from the steps in my program that uncover and heal unconscious beliefs, past trauma and inherited family patterns. Because of the power of the mind/ body connection, women who might fall through the cracks of standard reproductive medicine can often be helped. In addition, I evaluate my clients for hidden toxicity and subclinical malnutrition that may be causing hormone imbalances. My seven-step program creates confidence because women following it get crystal clear about the steps they need to take to become a mother.

Was there something in particular you did 30 years ago that finally enabled you to get pregnant?

After being told by my doctor to look into adoption, I was so distraught that I “accidentally” discovered a very special

Which women benefit most from your program?

I work with highly motivated women who are committed to making lifestyle and self-care choices to increase their fertility. Generally, I help women who are 30 to 49 years of age and struggling to get pregnant without success. Often they have focused on building careers and are now concerned that their window of opportunity to have a baby is closing. They may have tried IVF unsuccessfully, or they may have been told they have unexplained infertility. I also work with women who are experiencing recurrent miscarriages, women who have related health problems that are interfering with their fertility such as endometriosis or polycystic ovary syndrome and, of course, women who are seeking natural therapies to optimize their fertility. On occasion, I also work with their partners if there is a problem with sperm production or quality. For more than three decades, Dr. Gay Ben Tré has specialized in supporting the health of women and children. She provides innovative natural and holistic healthcare for her clients at offices in Newport and Providence. For more information, visit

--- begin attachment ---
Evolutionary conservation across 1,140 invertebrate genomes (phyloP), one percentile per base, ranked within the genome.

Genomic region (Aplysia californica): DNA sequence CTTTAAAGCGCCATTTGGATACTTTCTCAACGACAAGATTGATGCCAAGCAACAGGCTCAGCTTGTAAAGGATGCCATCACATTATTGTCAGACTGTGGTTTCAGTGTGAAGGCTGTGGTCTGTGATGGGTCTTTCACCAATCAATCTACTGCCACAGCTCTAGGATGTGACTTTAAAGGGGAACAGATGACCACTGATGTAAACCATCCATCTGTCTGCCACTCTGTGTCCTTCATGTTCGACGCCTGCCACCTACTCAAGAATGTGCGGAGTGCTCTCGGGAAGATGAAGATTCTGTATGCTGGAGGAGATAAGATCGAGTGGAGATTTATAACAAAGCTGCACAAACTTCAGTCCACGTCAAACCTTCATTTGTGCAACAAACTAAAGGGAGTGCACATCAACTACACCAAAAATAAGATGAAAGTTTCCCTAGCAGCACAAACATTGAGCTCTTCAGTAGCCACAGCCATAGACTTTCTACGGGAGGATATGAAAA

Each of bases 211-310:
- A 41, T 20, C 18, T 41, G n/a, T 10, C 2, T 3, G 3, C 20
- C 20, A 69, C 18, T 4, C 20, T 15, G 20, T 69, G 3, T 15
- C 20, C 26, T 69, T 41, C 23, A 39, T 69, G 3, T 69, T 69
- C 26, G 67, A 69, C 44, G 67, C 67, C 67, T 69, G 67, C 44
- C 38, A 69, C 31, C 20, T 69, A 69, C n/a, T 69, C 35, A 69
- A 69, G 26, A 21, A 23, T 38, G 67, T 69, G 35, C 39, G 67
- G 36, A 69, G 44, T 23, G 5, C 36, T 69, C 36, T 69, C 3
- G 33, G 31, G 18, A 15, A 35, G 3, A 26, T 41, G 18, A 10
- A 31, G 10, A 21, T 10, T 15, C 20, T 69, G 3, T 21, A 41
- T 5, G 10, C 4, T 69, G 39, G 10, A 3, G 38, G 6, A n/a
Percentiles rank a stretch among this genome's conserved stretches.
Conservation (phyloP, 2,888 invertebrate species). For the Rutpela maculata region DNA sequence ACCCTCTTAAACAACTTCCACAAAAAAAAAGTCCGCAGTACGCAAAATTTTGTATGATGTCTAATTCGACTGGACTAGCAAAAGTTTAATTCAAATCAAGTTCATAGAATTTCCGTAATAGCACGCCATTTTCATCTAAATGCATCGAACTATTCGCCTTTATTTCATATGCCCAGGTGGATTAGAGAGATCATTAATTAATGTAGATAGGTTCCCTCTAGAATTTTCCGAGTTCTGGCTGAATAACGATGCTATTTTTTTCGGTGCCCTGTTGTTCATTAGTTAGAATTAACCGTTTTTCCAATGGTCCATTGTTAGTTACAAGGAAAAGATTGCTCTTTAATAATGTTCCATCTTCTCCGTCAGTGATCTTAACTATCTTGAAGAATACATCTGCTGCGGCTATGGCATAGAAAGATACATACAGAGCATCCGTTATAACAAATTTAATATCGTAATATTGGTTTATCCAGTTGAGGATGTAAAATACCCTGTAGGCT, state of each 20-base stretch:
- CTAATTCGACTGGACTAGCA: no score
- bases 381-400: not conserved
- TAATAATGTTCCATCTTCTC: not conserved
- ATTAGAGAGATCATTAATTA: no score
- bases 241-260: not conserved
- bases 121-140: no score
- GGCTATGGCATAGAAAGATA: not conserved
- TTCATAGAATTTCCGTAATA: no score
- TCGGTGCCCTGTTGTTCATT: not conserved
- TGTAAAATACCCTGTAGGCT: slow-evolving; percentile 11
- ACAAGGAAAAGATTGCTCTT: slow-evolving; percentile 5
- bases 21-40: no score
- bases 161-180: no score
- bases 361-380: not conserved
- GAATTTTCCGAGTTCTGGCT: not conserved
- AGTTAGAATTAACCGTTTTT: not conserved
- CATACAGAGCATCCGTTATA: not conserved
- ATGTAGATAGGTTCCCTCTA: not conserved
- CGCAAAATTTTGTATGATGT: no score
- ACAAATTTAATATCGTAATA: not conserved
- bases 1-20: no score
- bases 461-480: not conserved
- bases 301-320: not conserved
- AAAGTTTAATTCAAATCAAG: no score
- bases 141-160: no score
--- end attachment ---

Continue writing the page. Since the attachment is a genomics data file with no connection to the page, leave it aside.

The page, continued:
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Bees & Superbees Update While bee colonies die off around the world, pesticide chemical companies continue to protect their businesses by lobbying against bans on neonicotinoids, a group of nicotine-based toxins designed to paralyze insects by attacking their nervous systems. And that, claim critics, includes honeybees. Mounting authoritative research undermines the pesticide industry’s long-repeated arguments that bees are not being harmed, and increases pressure on U.S. and UK authorities to follow other countries in banning the suspect chemicals, blamed for the “colony collapse disorder” that has been decimating bee populations. The current double-whammy for honeybees is an Asian mite, the varroa, which feeds on honeybee young and adults and spreads viruses. To fight the pest, commercial beekeepers have turned to heavy feeding and medication to try to keep hives alive. Now, scientists at the U.S. Department of Agriculture’s honeybee lab, in Baton Rouge, Louisiana, that have studied for the last decade why some hives had low mite levels, have determined that the bees in those colonies were able to detect mites hiding in sealed cells and feeding on developing young. The researchers’ goal is to breed a queen that will pass on to her colony the traits of resistance to pests and disease, gentleness, productivity and winter hardiness, thus creating a superbee. The project is ongoing. Source: Environmental Health News

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Urban Walkabout Traveling Afoot Sustains a Sense of Community by Meredith Montgomery